Beyond Silenced Voices: Gender, Power, and Psychiatric Care in Mandatory Palestine

In 1955, Israel’s parliament sought to reform the state’s outdated mental health legislation, a legacy of British colonial rule. Lawmaker Binyamin Avniel championed stronger powers for district psychiatrists, arguing that this measure was necessary to protect individuals with psychiatric disabilities from unscrupulous psychiatrists or manipulative family members (Knesset Proceedings, 1580). The specter of past abuses in Mandatory Palestine loomed large: Avniel recounted the case of psychiatrist Abraham Litvak, accused of locking up Ida Rubin, “a person who was not at all insane,” for alleged financial gain. While Avniel’s claim regarding Ida’s mental state cannot be verified, it underscores the dangers of medical authority. Ida’s story exposes the dark underbelly of medical power, which can undermine the autonomy and agency of vulnerable individuals, leaving them susceptible to exploitation.

Black and white image of a woman with short dark hair
Young Haya-Ida Rubin (1908-1980). Photo taken ca. 1935.

Ida’s life, as it can be pieced together from scant press accounts and genealogical detective work, offers a glimpse into a world of misfortune and questionable care. An orphan who had inherited a modest fortune, she became entangled in a web of deceit orchestrated by a relative who presumably sought to gain control of her wealth. In newspaper reports, however, Ida’s own voice is absent, overshadowed by the legal machinery and the court accounts shaping her narrative. Conflicts and contradictions in the existing records leave a trail of unanswered questions about Ida’s life. Combing through these documentary fragments, nonetheless, can illuminate the vulnerabilities and the risk of exploitation faced by individuals like Ida within the prevailing system of psychiatric care at the time. Her case, far from unique, reminds us of the need for a broader investigation into similar instances of potential abuse within their historical context.

The Story

An American citizen by birth, Ida spent several years in Palestine before returning to the United States. Her father, Izhak, had immigrated from the Russian Empire in 1904 and established himself in the United States as the ritual butcher for the Jewish community of Coatesville, Pennsylvania, where Ida, also known by her Hebrew name, Haya, was born in 1908. The family, including Ida’s female cousin, lived in this small town until 1924, when they set sail for Mandatory Palestine for reasons that remain unclear (“Disciplinary Inquiries”). Tragedy struck a year later when both of Ida’s parents died. Despite the loss, the young woman enjoyed some financial security thanks to a wise investment her father had made. Nevertheless, newspaper articles indicate that Ida’s mental state soon became unstable, prompting her cousin—now known as Mrs. Goldberg, after her marriage in Palestine—to intervene (“Hen-House Detention Case”).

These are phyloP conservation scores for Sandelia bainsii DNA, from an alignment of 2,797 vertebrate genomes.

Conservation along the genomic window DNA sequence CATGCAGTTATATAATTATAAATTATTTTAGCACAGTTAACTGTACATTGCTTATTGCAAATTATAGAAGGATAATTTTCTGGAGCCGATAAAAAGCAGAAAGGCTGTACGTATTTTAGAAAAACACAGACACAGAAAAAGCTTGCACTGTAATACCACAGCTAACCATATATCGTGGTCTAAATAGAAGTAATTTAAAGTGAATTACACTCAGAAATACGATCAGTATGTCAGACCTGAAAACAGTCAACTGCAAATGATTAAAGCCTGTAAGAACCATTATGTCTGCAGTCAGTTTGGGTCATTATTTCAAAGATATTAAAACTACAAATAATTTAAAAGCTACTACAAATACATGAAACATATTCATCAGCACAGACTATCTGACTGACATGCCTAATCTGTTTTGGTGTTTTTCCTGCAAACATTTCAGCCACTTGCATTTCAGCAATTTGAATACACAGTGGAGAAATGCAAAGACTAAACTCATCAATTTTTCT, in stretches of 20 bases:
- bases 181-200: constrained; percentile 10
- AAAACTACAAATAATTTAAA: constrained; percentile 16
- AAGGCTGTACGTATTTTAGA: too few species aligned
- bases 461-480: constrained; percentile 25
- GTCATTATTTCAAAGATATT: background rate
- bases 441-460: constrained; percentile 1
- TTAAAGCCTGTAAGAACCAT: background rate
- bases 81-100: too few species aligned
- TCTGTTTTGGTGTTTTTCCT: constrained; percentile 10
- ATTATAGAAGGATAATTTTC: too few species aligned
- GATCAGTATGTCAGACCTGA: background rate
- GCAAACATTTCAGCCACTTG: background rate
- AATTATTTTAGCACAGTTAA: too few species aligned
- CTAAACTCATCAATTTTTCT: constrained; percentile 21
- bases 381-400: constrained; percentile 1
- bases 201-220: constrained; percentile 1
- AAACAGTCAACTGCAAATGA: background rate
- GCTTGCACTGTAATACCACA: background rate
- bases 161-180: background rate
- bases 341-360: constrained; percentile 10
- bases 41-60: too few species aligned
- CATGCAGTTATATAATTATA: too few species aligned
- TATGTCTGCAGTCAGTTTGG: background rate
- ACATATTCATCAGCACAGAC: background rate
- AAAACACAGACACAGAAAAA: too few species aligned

Image of a Commonwealth of Pennsylvania birth certificate
Ida’s American Birth Certificate, dated January 26, 1908

Goldberg’s involvement was suspicious. While a psychiatric evaluation deemed Ida incapable of managing her affairs, Goldberg never sought to become her legal guardian (“Lawsuit against Dr. Litvak”). Instead, she petitioned the court to appoint two other American nationals as guardians. Her motivations are not entirely clear, but she seemed determined to limit Ida’s autonomy. To further complicate matters, in 1931 Goldberg sent Ida to Dr. Avraham Litvak, a psychiatrist with whom Ida’s financial situation became entangled.

Muddled narratives of Litvak’s involvement with Ida leave his true role and intentions unclear. Some portray him as protecting Ida from Goldberg, while others paint him as a figure wielding undue influence (“In the Trial of Dr. Litvak”). This ambiguity, amplified by Ida’s reported payments to Litvak, casts a second shadow of suspicion in the case: here, over the financial dealings and ethical implications of Ida’s medical care.

Driven by potential financial gain, Litvak likely used his expertise to label Ida “hyper-sexualized” and “humoral,” weaponizing her perceived vulnerabilities to justify his control. Confined to Litvak’s own clinic and stripped of agency, Ida became an object to be manipulated, her voice lost in the clashing narratives surrounding her case.

Ida’s situation worsened in 1935, when she was moved from Litvak’s clinic in Tel Aviv to an orchard managed by his wife in a nearby city (“Defense in the Trial of Dr. Litvak”). Unsettling rumors of Ida’s confinement in a chicken coop began to spread. According to newspaper reports, neighbors alerted the police about Ida’s living conditions, which ultimately led to a trial against Litvak for sequestration in 1937. Adding a further wrinkle to the matter, the American consulate in Palestine became involved in Ida’s case around this time and appointed a temporary legal guardian for her in the court proceedings.